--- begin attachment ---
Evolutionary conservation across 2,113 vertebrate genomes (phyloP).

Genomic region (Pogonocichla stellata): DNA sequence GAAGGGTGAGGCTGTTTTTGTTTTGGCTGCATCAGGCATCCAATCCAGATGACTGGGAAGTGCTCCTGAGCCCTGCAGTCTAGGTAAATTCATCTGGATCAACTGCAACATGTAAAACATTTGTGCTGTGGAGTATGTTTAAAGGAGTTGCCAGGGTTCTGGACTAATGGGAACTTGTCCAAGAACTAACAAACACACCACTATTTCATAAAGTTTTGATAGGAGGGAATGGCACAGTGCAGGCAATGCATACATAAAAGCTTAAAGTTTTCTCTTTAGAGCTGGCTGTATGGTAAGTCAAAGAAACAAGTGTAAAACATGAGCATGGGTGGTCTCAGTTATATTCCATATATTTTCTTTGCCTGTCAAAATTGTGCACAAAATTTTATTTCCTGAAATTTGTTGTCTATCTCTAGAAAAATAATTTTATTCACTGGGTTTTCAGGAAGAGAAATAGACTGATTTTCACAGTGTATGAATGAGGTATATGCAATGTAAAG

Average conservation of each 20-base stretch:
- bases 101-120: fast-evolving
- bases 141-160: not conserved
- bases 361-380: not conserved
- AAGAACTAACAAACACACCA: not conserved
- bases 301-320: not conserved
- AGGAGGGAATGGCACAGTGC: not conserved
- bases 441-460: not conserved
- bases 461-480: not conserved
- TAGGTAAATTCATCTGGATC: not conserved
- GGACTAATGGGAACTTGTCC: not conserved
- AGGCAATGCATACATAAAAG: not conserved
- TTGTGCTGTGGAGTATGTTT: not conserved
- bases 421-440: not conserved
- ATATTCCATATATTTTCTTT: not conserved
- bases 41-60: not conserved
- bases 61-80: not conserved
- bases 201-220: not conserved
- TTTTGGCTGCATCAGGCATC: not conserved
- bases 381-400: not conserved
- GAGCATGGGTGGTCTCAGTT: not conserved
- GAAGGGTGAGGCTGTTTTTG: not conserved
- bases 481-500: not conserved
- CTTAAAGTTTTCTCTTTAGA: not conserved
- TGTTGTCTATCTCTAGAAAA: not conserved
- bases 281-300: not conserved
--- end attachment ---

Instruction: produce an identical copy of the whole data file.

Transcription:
Evolutionary conservation across 2,113 vertebrate genomes (phyloP).

Genomic region (Pogonocichla stellata): DNA sequence GAAGGGTGAGGCTGTTTTTGTTTTGGCTGCATCAGGCATCCAATCCAGATGACTGGGAAGTGCTCCTGAGCCCTGCAGTCTAGGTAAATTCATCTGGATCAACTGCAACATGTAAAACATTTGTGCTGTGGAGTATGTTTAAAGGAGTTGCCAGGGTTCTGGACTAATGGGAACTTGTCCAAGAACTAACAAACACACCACTATTTCATAAAGTTTTGATAGGAGGGAATGGCACAGTGCAGGCAATGCATACATAAAAGCTTAAAGTTTTCTCTTTAGAGCTGGCTGTATGGTAAGTCAAAGAAACAAGTGTAAAACATGAGCATGGGTGGTCTCAGTTATATTCCATATATTTTCTTTGCCTGTCAAAATTGTGCACAAAATTTTATTTCCTGAAATTTGTTGTCTATCTCTAGAAAAATAATTTTATTCACTGGGTTTTCAGGAAGAGAAATAGACTGATTTTCACAGTGTATGAATGAGGTATATGCAATGTAAAG

Average conservation of each 20-base stretch:
- bases 101-120: fast-evolving
- bases 141-160: not conserved
- bases 361-380: not conserved
- AAGAACTAACAAACACACCA: not conserved
- bases 301-320: not conserved
- AGGAGGGAATGGCACAGTGC: not conserved
- bases 441-460: not conserved
- bases 461-480: not conserved
- TAGGTAAATTCATCTGGATC: not conserved
- GGACTAATGGGAACTTGTCC: not conserved
- AGGCAATGCATACATAAAAG: not conserved
- TTGTGCTGTGGAGTATGTTT: not conserved
- bases 421-440: not conserved
- ATATTCCATATATTTTCTTT: not conserved
- bases 41-60: not conserved
- bases 61-80: not conserved
- bases 201-220: not conserved
- TTTTGGCTGCATCAGGCATC: not conserved
- bases 381-400: not conserved
- GAGCATGGGTGGTCTCAGTT: not conserved
- GAAGGGTGAGGCTGTTTTTG: not conserved
- bases 481-500: not conserved
- CTTAAAGTTTTCTCTTTAGA: not conserved
- TGTTGTCTATCTCTAGAAAA: not conserved
- bases 281-300: not conserved